Technical Paper: From Issues to Solutions — Introducing the Multi Function Logging While Drilling Tool for Reservoir Characterization in the Greater Burgan Field of Kuwait Oil Company

Society: SPE
Paper Number: 126044
Presentation Date: 2009
 Download: From Issues to Solutions—Introducing the Multi Function Logging While Drilling Tool for Reservoir Characterization (3.51 MB PDF) Login | Register



The Greater Burgan Field consists of three sub fields (Ahmadi, Burgan and Magwa). Drilling commenced in this field in 1938 and it went on stream in 1946. Most of the production comes from a giant oil reservoir in a siliciclastics depositional environment. This giant oil reservoir has intercalating sand shale sequence with the upper part having mixed lithology. Coexisting together are argillaceous glauconitic sandstones, calcite, dolomite and anhydrite with pyrite and siderite.

With increasing demand of oil in the world, it has become necessary to improve oil production. As a result, the various field development assets of Kuwait Oil Company (KOC) are tasked to increase the number of horizontal wells in order to access thin reservoirs in the field. This has prompted these teams to increasingly rely on Logging While Drilling (LWD) services as well as improved geosteering practices in order to efficiently access the untapped energy resources buried several thousand feet below the earth's surface.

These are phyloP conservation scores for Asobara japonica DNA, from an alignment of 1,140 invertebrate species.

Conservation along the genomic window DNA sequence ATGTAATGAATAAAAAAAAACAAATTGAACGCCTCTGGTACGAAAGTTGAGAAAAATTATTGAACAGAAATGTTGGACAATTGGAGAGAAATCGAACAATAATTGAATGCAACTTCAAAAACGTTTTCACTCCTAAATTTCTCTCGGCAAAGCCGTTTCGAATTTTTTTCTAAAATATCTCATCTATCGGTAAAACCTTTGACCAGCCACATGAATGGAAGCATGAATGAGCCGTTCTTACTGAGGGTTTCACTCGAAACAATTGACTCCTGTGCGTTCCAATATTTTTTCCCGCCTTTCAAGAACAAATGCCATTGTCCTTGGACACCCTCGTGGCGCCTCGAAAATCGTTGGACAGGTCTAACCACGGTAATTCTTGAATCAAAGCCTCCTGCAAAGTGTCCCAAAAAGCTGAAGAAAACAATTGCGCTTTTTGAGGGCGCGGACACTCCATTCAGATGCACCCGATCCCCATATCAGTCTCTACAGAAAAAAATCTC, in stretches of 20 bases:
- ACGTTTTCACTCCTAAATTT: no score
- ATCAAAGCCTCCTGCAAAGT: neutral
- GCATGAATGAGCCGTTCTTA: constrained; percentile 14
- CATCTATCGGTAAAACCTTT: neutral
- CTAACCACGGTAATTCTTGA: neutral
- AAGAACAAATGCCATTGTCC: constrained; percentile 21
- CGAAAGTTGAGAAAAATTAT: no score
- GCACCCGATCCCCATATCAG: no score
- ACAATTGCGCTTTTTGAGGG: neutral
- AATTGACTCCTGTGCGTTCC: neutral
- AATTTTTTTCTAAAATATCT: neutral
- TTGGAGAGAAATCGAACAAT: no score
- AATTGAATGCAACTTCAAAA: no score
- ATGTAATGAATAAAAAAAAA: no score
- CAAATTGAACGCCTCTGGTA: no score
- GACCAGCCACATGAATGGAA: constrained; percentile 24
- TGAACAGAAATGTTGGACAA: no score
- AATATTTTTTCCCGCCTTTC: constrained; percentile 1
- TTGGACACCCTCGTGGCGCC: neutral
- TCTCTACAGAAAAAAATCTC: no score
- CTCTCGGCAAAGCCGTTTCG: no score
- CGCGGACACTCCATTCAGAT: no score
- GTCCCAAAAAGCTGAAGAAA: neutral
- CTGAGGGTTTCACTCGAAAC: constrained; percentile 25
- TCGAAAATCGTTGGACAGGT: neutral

Evaluating these wells becomes an issue especially if the wells are drilled in areas that might add to the reserves of the asset. Resistivity anisotropy is a major issue, especially if it occurs with influence of other bed boundary effects like resistivity of adjacent beds or polarization horn effects. Water coning issues in the field makes it even worse to interpret the resistivity data as they become spiky. Complexity of the resistivity signature in a mixed lithology environment makes petrophysical evaluation difficult.

With the recent introduction of the Multi-Function LWD tool where most of the basic measurements are collocated in one LWD collar, it is now possible to make measurements with similar environmental influence prior to significant invasion of the formation. In addition, the introduction of capture gamma ray spectroscopy and formation sigma in real time has improved the petrophysical evaluation of this complex resistivity environment with mixed lithology in wells that are difficult or even costly to consider wireline logging.

This paper aims at highlighting horizontal well drilling issues occasionally encountered in the Greater Burgan Field and the recent introduction of the Multi-Function LWD service to help address these formation evaluation issues.

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